Do I Qualify For Social Security Disability Benefits If I Have Crohn’s Disease?
The Social Security Administration (SSA) doesn’t always make it easy for those with Crohn’s disease (Crohn’s) to get the Social Security Disability Insurance (SSDI) or Supplemental Security Income benefits they deserve. Many claims are denied because SSA says:
- (1) Your Crohn’s hasn’t lasted a year,
- (2) Your Crohn’s isn’t severe,
- (3) Your Crohn’s doesn’t meet the requirements of or is the equivalent of a Medical Listing,
- (4) You can return to the lightest job you held in the 15 years before you became disabled, or
- (5) There is other work you can do in the mythical national economy based on your age, education, transferable skills and your residual functional capacity.
Not all cases of Crohn’s are severe enough to make you eligible for Social Security Disability benefits. But Nancy Cavey has successfully represented many SSA applicants with Crohn’s. She works to overcome the claims denial by working closely with you and your physician to show that you:
- Meet the requirements for a disability listing, or
- Your limitations are too great for you to work at your old job or any other job in the national economy in view of your age, education and transferable work skills.
She offers a free initial consultation and welcomes the opportunity to speak with you about your Social Security disability claim.
What Is Crohn’s Disease?
Crohn’s disease is an inflammatory bowel disease that can involve different areas of the digestive tract.
The inflammation of the lining of your digestive tract can spread to the layers of your bowel tissue, which can lead to life-threatening complications.
The disability carrier will accept certain studies as objective basis of the diagnosis, but these studies do not document the severity of your restrictions and limitations. It is key that your symptoms be developed in your medical records and your physician comment on how those symptoms cause restrictions and limitations on your ability to work.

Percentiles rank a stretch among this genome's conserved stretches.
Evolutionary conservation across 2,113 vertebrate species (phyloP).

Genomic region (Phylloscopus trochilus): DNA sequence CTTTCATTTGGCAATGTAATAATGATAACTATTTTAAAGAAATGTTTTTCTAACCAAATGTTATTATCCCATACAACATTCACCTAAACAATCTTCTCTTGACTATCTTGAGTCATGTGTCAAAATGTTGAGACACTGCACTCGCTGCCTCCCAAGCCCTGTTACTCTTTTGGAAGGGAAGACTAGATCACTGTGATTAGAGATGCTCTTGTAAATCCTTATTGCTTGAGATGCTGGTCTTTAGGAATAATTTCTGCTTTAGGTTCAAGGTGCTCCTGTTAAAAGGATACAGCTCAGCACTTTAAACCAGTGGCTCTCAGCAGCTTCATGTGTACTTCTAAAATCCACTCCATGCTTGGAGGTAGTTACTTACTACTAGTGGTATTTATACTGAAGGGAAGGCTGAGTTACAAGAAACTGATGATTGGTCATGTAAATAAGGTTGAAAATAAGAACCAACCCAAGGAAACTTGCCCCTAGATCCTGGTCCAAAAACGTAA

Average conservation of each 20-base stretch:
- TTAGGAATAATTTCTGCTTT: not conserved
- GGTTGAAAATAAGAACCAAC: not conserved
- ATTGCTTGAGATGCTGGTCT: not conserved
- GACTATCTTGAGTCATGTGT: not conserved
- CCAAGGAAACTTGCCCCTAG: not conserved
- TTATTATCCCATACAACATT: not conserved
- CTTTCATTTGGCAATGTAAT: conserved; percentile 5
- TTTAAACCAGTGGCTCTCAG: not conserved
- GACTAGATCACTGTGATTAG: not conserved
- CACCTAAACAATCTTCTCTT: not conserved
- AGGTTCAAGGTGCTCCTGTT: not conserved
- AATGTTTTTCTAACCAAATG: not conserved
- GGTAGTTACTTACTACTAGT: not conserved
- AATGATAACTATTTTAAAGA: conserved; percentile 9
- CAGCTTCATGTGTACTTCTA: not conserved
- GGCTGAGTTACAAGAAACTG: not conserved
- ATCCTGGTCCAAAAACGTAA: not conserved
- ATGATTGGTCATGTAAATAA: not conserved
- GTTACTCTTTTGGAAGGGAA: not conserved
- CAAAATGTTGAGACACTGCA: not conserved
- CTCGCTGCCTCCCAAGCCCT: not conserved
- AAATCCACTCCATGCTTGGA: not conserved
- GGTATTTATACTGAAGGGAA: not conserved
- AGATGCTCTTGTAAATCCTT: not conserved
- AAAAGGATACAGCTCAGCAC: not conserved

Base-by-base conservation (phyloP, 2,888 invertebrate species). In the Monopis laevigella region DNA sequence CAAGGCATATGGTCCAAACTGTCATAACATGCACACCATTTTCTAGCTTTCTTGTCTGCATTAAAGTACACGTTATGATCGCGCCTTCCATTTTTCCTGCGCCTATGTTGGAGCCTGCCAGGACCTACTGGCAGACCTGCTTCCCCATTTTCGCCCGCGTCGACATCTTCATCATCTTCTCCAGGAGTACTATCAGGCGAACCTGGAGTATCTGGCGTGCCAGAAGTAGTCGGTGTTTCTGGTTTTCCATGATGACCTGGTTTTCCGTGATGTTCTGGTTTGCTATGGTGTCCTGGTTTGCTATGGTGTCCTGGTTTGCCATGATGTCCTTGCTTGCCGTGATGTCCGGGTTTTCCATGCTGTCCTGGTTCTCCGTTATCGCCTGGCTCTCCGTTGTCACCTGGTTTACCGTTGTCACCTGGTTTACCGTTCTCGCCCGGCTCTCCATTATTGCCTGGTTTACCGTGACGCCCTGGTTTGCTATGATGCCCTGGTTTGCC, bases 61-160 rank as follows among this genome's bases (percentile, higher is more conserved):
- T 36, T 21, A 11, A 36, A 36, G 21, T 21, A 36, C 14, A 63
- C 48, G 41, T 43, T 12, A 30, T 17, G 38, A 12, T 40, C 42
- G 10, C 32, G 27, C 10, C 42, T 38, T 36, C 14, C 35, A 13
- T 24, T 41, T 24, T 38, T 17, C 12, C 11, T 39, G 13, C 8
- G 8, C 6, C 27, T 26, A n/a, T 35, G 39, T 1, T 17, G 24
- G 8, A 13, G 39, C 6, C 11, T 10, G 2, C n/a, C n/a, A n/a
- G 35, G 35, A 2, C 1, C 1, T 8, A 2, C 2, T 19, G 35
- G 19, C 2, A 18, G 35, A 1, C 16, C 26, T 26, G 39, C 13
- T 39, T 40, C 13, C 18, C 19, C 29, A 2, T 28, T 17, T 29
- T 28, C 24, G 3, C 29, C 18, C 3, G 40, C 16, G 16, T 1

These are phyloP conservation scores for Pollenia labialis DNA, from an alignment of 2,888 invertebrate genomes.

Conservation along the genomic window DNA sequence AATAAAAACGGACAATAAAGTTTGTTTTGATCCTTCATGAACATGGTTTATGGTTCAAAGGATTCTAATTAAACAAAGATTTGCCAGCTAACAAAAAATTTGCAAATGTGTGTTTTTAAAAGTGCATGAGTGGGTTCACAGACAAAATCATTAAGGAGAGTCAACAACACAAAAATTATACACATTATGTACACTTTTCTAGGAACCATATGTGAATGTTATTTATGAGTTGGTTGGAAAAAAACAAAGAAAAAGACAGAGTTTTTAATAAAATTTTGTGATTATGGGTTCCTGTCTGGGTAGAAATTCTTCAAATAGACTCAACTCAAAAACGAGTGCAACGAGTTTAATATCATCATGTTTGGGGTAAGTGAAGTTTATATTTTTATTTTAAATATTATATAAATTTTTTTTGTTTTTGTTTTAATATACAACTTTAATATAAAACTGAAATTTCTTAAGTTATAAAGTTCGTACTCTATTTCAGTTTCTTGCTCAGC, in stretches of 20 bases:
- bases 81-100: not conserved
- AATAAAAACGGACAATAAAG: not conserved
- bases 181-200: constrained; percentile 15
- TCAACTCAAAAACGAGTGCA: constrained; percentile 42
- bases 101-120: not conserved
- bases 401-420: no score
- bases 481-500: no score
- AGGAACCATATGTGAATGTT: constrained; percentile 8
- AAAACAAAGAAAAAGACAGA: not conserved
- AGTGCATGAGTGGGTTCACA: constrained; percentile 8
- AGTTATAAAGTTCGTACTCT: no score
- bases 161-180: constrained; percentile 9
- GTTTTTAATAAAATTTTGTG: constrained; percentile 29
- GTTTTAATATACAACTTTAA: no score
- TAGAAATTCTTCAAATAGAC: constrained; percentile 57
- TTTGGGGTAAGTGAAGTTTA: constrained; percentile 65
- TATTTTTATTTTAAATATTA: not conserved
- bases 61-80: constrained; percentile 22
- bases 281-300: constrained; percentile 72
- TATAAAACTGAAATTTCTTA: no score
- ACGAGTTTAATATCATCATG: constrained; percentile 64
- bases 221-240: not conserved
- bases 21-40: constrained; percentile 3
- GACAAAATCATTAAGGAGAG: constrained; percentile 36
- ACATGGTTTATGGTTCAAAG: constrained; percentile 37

What Are The Symptoms of Crohn’s Disease?
Crohn’s can involve the last part of your small intestine, called the ileum, or the colon, which is part of your large intestine.
The range of symptoms can be mild to severe, and you may have periods of time that you have no symptoms.
Common symptoms can include:
- A change in bowel habits with diarrhea,
- Cramping and loose stools,
- Fever and fatigue,
- Rectal bleeding or blood in your stool,
- Abdominal cramping with severe pain,
- Nausea and vomiting,
- Weakness or fatigue,
- Reduced appetite and weight loss,
- Mouth sores, and
- Pain or drainage near the annus.
It can be difficult to work with these symptoms or the side effects of treatment.
When Your Crohn’s Meets A Listing
Crohn’s is evaluated under the inflammatory bowel disease listing found in the SSA’s “Listing of Impairments.” If your Crohn’s meets or equals a Listing, your Social Security disability benefits will be awarded at Step 3 of the Five-Step Sequential Evaluation process.
Your medical records must establish that you meet every element of the Listing for your Crohn’s to be considered disabling. SSA will review your medical records and look for the following:
- A specific Crohn’s diagnosis,
- A listed complication such as untreatable anemia, bowel obstruction, an abscess or fistula, significant, unintentional weight loss of more than 10% of your body weight or a tender abdominal mass with pain and cramping.
If your Crohn’s doesn’t meet or equal a listing, SSA then will determine your entitlement to benefits based on medical and vocational criteria at Steps 4 and 5.
When Your Crohn’s Makes It Impossible to Work
If your Crohn’s doesn’t meet or equal a listing, you will have to prove that you:
- Can’t return to the lightest job you held in the 15 years before you became disabled (PRW), and
- There isn’t any other work you can do in the mythical national economy based on your age, education, transferable skills and your residual functional capacity (RFC).
SSA or, ultimately an Administrative Law Judge, will answer those questions by determining your residual functional capacity. Your RFC is what you can do despite your Crohn’s.